Jeffrey Deitch's Exit From MOCA Made Official
See also: Jeffrey Deitch Leaving MOCA
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MOCA announced tonight that the exit of its controversial and embattled director, Jeffrey Deitch, is official.
The contemporary art museum made the announcement after the Weekly and former Weekly features editor Tom Christie published news of his departure Monday night. Despite those posts, and despite our prophetic reporting that the announcement on the director's last days at MOCA would be made today, the institution insists that ...
... Deitch informed the museum's board of trustees only today of his intention to leave.
We reported that it appeared Deitch wanted out by the end of this month. The museum says he'll stay until its $100 million endowment campaign reaches its goal.
The New York Times says MOCA has $75 million worth of pledges already.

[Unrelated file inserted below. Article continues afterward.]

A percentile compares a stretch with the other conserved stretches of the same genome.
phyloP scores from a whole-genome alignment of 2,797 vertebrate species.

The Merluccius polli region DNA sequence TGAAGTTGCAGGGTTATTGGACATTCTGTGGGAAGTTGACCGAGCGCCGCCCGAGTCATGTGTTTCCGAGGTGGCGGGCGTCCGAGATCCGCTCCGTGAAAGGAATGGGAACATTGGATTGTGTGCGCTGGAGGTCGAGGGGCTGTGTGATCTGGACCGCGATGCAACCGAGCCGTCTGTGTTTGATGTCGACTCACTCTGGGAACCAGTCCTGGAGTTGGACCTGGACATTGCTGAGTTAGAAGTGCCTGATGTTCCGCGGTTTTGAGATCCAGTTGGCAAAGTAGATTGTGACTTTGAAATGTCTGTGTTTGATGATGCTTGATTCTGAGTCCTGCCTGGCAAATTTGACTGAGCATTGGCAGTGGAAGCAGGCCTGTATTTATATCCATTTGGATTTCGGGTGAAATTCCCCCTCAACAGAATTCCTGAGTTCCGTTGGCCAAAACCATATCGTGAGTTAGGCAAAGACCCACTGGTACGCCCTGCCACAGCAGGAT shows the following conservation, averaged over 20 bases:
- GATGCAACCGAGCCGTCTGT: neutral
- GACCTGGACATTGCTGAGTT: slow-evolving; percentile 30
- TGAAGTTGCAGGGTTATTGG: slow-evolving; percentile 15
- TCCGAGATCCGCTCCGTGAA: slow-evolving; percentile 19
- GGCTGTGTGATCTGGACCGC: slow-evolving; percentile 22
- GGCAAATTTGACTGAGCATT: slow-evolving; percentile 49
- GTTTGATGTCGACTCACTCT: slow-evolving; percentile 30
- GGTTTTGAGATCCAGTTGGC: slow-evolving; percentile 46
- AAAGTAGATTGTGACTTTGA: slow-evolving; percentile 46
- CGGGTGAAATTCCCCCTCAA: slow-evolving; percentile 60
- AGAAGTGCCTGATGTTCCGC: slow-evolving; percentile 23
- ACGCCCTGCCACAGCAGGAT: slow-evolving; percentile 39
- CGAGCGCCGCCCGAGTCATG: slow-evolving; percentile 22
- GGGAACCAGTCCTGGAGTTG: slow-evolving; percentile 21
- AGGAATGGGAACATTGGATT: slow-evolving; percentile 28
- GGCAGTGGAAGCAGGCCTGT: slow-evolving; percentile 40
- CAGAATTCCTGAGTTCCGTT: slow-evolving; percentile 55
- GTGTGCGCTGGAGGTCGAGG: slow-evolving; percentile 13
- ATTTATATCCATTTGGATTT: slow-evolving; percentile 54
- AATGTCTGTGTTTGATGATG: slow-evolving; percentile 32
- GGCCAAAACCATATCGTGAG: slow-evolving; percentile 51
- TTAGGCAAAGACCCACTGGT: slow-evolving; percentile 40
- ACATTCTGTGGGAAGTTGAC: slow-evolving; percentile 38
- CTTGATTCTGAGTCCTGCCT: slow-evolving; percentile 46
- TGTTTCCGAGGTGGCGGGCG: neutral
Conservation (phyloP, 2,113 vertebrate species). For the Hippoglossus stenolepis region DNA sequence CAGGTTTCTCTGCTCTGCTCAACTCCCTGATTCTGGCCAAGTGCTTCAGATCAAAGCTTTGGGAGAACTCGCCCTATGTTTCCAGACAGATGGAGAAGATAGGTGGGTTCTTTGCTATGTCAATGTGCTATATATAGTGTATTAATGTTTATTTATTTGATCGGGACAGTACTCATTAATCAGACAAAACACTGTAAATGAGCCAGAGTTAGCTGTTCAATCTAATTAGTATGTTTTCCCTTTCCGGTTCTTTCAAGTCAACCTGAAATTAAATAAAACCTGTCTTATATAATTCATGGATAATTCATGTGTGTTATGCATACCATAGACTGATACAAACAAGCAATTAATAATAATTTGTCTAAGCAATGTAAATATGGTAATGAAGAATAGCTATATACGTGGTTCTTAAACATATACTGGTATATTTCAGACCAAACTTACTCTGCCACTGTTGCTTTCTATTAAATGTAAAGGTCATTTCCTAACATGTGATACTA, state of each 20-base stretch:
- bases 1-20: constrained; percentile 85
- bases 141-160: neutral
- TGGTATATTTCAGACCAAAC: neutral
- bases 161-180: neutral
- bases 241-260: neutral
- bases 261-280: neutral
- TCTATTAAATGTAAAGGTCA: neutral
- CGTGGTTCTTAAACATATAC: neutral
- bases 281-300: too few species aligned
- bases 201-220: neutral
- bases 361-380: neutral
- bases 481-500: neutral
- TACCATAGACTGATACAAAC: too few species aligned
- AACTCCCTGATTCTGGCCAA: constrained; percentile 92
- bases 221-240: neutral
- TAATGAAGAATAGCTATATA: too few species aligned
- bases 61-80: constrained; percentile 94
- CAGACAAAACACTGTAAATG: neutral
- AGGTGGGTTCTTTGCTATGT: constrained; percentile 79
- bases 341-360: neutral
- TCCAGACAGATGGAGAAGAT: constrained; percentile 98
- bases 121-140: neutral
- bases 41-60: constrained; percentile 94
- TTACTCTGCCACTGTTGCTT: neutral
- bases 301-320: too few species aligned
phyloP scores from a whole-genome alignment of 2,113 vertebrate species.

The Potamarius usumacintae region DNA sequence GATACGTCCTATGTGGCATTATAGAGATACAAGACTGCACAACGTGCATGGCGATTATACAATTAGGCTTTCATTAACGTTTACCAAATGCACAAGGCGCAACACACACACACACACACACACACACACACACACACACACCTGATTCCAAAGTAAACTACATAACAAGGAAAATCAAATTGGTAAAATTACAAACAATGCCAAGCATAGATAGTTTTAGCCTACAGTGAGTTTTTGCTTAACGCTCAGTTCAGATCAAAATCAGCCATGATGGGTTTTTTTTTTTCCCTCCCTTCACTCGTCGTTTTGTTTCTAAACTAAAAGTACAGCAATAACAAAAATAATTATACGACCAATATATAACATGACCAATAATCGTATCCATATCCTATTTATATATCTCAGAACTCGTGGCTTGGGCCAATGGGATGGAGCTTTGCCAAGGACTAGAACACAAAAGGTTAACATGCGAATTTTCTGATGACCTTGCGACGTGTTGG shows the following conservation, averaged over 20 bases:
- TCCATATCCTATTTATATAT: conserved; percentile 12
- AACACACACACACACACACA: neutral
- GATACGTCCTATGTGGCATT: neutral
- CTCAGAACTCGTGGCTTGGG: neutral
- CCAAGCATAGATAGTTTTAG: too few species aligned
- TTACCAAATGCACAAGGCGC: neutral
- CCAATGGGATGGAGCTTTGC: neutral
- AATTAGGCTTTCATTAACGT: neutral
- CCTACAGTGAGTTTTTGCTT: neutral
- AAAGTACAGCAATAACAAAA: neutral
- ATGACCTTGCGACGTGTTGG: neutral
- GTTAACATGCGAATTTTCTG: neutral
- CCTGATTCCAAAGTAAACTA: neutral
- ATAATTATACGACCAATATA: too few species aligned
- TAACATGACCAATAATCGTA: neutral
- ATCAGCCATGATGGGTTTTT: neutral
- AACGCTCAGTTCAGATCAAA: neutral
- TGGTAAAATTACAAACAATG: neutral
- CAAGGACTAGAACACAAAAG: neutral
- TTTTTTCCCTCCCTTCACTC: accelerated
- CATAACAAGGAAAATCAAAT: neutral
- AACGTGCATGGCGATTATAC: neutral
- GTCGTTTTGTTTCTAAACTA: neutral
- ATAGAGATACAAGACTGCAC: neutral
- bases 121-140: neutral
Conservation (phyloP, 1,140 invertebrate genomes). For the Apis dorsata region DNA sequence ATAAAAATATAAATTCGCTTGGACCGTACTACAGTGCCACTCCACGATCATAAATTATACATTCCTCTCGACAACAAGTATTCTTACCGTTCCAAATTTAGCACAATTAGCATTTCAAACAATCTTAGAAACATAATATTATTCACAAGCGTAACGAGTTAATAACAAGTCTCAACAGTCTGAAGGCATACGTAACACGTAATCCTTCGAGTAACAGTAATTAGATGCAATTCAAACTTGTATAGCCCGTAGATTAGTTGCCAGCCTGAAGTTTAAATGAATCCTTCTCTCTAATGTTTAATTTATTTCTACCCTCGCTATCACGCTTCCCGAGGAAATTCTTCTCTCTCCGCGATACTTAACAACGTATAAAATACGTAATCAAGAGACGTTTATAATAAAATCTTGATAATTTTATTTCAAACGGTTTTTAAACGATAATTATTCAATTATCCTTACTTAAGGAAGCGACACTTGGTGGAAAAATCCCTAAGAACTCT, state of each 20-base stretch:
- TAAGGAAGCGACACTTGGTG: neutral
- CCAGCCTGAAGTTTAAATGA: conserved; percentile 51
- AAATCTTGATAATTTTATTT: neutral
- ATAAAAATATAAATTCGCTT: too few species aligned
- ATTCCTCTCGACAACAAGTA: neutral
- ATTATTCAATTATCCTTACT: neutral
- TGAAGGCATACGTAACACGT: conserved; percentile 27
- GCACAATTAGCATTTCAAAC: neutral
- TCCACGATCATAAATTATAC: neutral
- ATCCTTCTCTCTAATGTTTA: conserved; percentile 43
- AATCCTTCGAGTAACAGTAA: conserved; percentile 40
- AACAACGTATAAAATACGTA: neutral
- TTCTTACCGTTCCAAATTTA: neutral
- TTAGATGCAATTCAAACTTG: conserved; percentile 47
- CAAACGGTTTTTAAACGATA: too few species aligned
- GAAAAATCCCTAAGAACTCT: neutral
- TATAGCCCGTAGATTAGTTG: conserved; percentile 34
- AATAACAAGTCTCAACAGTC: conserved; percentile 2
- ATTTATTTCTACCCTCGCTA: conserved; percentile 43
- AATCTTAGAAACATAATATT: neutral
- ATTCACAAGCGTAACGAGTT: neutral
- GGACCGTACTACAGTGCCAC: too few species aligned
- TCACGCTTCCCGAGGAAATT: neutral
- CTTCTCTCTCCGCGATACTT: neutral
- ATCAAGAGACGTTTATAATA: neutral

MOCA states that a search committee comprising "Maria Bell and David Johnson, along with Joel Wachs, a former trustee and president of the Andy Warhol Foundation for the Visual Arts," has been formed to look for a successor.
Deitch was a rare hire from the gallery world: He has a venue in New York, Deitch Projects, and was a well-known art dealer.
He injected MOCA with youth and pop culture via exhibits such as the record-breaking "Art in the Streets," but he rubbed many in L.A.'s art establishment the wrong way, and they didn't make his
nearly more than three years here easy.
On top of all that, MOCA faced money woes and was even the subject of a takeover offer from a rival, the L.A. County Museum of Art.
Maria Arena Bell, co-chair of the board of trustees:
With one of the most important collections of contemporary art in the world, and a tradition of unparalleled excellence in contemporary exhibitions, we have worked passionately to protect MOCA's place in the cultural landscape. We thank Jeffrey for his continued support and look ahead with great enthusiasm, confident that new leadership will build on this momentum and usher MOCA into a new era of prominence as the museum for the 21st century.